How I plan photo shoots
Angela waits a year for her portrait session (See her full story here).
Twins at home, a hectic lifestyle and the British weather strive to distract us.
I use them as challenges to excite us.
My first question to anyone who gets in contact – how do you want to look?
Happy, friendly, relaxed, spontaneous, warm, intelligent, welcoming, confident (and of course attractive)!
I’ll move mountains to make their dreams come true. I take time to listen, really listen to their ideas and design a cunning plan.
A straight forward, quick and easy, simple plan that guarantees success.
And it looks like this:
Why it works
People often arrive nervous, excited and unsure of what they want.
It’s my job to make it easy and fun and friendly.
Drawing a story board keeps it simple.
- where to go
- what angles to use
- where the sun light will fall
- the most flattering pose
- my camera settings
Leaving nothing to chance, I’ll be able to focus all my attention on my new friend, ensuring natural smiles and laughter all round!
I’d planned for the light to create a flattering pattern on Angela’s face through the gap in the tree line.
The bower of trees over head created a soft light in front and behind of Angela resulting in a luminous glow like a halo!
Receding tree lines are always beautiful. I was careful to place Angela between the trees so light could fall on her hair.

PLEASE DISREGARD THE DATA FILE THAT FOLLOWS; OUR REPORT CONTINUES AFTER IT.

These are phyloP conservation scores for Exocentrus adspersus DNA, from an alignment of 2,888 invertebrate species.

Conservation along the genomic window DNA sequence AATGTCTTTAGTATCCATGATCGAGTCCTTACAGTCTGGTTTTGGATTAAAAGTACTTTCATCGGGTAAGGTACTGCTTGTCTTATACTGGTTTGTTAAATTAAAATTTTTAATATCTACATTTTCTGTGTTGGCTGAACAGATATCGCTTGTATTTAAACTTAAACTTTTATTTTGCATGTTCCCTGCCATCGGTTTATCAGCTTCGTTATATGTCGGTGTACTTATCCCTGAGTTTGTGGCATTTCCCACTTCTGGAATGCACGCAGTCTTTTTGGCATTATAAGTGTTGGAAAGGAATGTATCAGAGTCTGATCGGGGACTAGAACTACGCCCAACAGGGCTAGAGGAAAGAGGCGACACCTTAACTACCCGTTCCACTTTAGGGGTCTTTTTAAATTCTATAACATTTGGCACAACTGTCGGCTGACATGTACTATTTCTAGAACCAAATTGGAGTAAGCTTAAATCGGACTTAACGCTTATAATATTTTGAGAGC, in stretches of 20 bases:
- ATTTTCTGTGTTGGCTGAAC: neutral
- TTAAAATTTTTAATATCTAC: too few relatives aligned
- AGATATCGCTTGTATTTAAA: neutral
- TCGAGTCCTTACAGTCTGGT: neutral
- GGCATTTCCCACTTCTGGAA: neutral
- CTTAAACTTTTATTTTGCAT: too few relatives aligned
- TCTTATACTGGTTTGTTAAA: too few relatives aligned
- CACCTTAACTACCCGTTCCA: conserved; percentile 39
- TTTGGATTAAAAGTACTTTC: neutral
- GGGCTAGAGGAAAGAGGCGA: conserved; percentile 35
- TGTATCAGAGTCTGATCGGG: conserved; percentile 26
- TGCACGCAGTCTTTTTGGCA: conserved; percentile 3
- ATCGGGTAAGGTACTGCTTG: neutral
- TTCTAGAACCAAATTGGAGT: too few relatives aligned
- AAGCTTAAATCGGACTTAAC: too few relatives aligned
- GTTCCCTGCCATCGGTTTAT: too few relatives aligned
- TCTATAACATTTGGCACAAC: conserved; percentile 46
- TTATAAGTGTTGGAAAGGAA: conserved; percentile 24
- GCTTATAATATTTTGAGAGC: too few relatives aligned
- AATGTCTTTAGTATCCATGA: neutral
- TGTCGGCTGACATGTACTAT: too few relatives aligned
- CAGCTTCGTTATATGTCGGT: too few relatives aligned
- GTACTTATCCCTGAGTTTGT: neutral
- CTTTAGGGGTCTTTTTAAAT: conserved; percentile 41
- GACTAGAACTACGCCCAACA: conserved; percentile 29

Frame 4 + 5 + 6
It was just too wet for the next sequence of pictures so I improvised! The photo below is the product of looking where the light fell and placing Angela on a low wall, with the sun behind her hair.
I didn’t like my attempt at frame 7 and it now lives in the rubbish bin. The next two pictures are ‘almost there’ but didn’t make the director’s cut either.
Angela is sat under a tree on a low wall. The light falls softly between the branches creating a soft feel to the image.
I always plan my locations according to the time of day. We are close to the end of our session and it is mid-day. Time to take cover and find the shade. Many people are surprised to know that bright, sunny days don’t create flattering photographs – it’s too harsh.
The best tip is to always put your back to the light and turn your face round, towards the sun. This creates flattering light which slims the body.
The tree stumps had been replaced with trees, so we carried onwards!
The secret to Angel’s beautiful countenance?
I’m stood on a litter bin to capture a flattering view point.
2 hours has flown by. We’ve had lots of fun and I hope you get a sense of Angela’s beauty, intelligence and grace.
Notice how I use a lot of seated poses. Reclining on garden furniture helps us relax. Standing in a open space can make people feel exposed and this is reflected in their expressions.
This area is surrounded by walls which means the only light is from the front. Perfect for a final beauty shot. (See her full story here).
On the story board I’d planned a laying down shot.
After taking note of what Angela said and how she felt. I vetoed the idea. Remember, I’ll move mountains to make people feel comfortable.
And lying in a pile of wet, soggy leaves isn’t my idea of fun. So we went home to have a nice cup of tea!